If you’re not up to speed on my story quite yet, please allow me to offer some exposition.
About ten years ago, while teaching English as a Second Language in Korea, I developed late onset schizophrenia. The first signs of schizophrenia usually manifest in one’s teenage years or early twenties. My case, occurring when I was in my thirties, is something of a rarity. Another unusual aspect of my case is that I went a whole year in acute psychosis without help or treatment. And a very long, wild year it was…
I have written two books about my experiences with schizophrenia. The first book is entitled Way Out: A True Account of Schizophrenia. It includes many stories from my life and especially deals with the year during which I traveled abroad and in the USA during my psychotic break. The second book, The Boon: Thoughts of a Schizophrenic in Remission, is available now through the CreateSpace Estore and on Amazon.com as a paperback or (cheaper) for Kindle. It also includes experiences from my life and from my psychosis, but does not linger on ground covered in the first memoir. Instead, this second book focuses primarily on my recovery and my thinking about understanding and languaging the disorder and how to go about the process of healing oneself.
Occasionally, hoping to find out how accessible various pieces of information about my books (and now my petition/campaign/protest/advocacy materials on MI stigma) are to casual users of search engines, I ‘google’ my name – Eugene Uttley. Often, I have at least one wonderful surprise. Years ago, in a forum dedicated to the computer game series Starcraft (of all places), I found a delightful posting about Way Out, which I would like to share with you here:
“While researching some more info on schizophrenia, I came across this memoir written by an author chronicling his battle with and recovery from schizophrenia. I figure, opportunities to learn about this rather mysterious mental illness this in-depth come few and far between, so any of our members interested in psychology might find this an interesting read… I was surprised to learn some new strategies for coping, that certain thoughts I have are actually common among schizophrenia, and that my strategies I already have for dealing with the disease are actually quite effective… If you are coping with the disease like myself, or know somebody who is, or are just interested in abnormal psychology, you’ll find this an interesting read.”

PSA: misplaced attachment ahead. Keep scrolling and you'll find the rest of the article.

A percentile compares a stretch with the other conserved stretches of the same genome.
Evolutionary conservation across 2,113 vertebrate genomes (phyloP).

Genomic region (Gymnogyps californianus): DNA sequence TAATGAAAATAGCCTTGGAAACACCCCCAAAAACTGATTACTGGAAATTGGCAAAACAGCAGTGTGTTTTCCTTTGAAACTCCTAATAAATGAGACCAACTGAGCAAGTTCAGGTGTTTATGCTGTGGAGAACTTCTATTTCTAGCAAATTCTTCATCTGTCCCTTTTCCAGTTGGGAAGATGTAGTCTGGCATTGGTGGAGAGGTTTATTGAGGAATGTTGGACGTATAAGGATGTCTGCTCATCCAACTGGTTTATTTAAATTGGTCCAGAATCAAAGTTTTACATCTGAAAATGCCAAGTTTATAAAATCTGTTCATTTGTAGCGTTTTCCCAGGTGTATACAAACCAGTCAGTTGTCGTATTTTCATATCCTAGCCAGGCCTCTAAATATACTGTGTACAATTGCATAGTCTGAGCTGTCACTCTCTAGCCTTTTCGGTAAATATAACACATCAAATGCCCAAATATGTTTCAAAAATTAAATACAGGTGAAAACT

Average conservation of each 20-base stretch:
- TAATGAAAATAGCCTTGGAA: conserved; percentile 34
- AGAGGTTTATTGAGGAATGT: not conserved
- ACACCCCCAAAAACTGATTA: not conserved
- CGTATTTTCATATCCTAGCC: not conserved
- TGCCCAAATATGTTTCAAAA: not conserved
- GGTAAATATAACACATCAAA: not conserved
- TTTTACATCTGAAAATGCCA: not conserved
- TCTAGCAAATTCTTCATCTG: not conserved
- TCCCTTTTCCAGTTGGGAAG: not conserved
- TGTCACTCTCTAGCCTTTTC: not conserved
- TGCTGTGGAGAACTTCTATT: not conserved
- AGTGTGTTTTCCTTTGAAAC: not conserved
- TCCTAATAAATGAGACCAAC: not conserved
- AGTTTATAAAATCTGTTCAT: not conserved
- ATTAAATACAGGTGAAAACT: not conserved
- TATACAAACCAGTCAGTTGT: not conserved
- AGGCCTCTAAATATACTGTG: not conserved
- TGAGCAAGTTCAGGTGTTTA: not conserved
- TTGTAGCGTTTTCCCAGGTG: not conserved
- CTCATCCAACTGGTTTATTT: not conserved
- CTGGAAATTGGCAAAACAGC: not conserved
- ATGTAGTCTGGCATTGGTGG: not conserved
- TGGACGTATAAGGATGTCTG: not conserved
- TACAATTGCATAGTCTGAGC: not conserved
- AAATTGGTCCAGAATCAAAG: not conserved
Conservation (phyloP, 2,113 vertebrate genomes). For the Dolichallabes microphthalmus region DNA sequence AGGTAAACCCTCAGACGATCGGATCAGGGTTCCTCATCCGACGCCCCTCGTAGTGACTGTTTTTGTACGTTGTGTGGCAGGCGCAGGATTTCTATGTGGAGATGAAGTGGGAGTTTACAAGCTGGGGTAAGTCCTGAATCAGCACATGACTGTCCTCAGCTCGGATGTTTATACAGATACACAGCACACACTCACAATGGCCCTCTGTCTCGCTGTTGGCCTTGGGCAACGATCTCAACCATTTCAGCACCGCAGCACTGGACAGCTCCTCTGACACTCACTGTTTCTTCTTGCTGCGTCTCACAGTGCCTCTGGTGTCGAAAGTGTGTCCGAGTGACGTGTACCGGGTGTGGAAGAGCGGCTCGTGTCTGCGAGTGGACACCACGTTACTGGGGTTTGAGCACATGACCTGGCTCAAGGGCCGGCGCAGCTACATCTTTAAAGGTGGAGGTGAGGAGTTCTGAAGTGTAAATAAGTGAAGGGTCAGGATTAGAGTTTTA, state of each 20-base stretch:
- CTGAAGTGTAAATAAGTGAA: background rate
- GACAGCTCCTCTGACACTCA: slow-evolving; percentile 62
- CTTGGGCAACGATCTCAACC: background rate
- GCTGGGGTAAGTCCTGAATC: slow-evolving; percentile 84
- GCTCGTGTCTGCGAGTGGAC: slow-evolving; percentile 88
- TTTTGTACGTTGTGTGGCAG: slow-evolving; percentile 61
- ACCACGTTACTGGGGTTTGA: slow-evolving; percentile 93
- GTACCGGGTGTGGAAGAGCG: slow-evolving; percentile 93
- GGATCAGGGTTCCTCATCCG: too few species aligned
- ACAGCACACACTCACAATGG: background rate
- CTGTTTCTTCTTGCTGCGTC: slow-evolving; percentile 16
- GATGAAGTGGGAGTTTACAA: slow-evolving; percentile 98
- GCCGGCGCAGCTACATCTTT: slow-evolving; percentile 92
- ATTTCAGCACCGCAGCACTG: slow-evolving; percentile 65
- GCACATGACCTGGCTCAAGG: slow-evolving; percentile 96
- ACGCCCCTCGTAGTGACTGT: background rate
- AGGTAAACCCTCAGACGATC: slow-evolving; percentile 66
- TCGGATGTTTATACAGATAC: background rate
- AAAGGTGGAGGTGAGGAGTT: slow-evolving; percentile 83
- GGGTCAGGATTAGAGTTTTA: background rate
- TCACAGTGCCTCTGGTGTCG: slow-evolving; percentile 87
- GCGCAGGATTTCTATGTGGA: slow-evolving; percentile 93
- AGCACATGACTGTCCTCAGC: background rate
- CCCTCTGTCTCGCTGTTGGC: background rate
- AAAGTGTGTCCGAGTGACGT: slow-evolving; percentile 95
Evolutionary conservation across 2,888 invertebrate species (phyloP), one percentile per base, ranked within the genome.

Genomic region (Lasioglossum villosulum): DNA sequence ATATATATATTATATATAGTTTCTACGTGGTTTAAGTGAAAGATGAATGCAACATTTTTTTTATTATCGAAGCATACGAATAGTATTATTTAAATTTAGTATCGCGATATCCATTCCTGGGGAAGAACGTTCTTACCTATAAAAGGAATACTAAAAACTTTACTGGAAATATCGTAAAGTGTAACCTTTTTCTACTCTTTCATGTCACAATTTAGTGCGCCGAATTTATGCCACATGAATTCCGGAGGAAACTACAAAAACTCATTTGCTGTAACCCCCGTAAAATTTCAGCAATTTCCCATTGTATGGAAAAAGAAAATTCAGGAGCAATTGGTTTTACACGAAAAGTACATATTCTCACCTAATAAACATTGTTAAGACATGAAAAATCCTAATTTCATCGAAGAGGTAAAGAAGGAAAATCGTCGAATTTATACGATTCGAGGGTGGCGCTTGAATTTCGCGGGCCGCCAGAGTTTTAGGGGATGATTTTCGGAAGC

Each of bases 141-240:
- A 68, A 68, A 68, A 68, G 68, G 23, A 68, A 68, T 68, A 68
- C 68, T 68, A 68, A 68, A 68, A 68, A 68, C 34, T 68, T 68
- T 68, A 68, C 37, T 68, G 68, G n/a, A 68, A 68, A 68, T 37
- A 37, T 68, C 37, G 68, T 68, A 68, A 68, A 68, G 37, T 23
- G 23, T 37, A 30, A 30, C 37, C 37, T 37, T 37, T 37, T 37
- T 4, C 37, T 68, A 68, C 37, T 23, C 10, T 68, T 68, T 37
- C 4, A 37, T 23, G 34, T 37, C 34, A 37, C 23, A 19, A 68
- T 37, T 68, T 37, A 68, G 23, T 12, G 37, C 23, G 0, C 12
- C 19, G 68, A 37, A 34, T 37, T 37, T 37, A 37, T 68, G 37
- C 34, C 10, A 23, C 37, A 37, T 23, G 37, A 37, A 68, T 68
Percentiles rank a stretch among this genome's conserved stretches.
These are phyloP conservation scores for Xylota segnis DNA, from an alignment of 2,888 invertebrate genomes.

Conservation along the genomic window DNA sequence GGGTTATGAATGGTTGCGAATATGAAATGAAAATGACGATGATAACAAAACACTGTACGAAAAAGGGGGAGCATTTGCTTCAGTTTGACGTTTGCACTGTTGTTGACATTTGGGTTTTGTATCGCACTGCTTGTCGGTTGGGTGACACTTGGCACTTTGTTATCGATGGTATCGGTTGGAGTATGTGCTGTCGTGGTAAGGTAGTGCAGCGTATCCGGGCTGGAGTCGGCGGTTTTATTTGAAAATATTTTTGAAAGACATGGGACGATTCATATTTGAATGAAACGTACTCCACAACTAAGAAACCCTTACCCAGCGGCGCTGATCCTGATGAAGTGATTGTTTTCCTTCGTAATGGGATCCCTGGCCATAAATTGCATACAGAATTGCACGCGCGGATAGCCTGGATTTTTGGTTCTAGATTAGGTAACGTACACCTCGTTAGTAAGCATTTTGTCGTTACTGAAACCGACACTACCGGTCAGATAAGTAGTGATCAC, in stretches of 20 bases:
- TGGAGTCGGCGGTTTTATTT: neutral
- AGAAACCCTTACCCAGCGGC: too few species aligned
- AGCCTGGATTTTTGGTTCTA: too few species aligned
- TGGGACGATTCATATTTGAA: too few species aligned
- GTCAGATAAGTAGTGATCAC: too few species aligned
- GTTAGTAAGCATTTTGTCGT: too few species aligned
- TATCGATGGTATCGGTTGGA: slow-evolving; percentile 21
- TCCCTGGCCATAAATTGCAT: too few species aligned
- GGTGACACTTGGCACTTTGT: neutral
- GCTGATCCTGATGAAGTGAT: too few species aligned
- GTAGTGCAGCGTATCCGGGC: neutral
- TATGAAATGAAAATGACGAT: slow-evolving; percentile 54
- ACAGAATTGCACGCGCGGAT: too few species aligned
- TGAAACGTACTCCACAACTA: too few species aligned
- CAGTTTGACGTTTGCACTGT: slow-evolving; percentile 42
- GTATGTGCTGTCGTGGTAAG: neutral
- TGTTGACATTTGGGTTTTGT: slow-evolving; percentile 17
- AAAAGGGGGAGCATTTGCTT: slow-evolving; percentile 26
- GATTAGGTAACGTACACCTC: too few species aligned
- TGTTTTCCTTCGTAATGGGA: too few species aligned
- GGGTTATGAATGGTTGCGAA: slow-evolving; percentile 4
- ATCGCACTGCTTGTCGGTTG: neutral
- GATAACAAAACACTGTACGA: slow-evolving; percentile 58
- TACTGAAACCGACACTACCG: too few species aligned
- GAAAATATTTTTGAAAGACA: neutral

The person who wrote this post went on to provide a link to the memoir as a google .doc, which I had provided elsewhere. Responding to some replies to the initial post, he/she went on to say this:
“It’s given me comfort and made me feel happy for a change… and for that I am grateful. Indeed, my psychotic symptoms have all vanished since. Not sure what to make of that… I strongly recommend anyone interested in mental illness and human psychology read this book… it truly helped me come to terms with my own mental state, and I’m sure those unafflicted by mental illness could learn something about a new, unusual perspective on life from it.”
Obviously, this testimonial is my dream come true! I am thrilled to know that my work was meaningful (and apparently even therapeutic) to a fellow-sufferer. I have had other positive feedback on the manuscript in a forum for mental illness support. One person wrote, “I read this memoir and it was touching and well portrayed. Anyone who feels alone should read this. Anyone who needs to see that there is indeed hope should give this book a try.” Reading reactions like this to my work is greatly gratifying and makes me feel like I am making a difference – one reader at a time.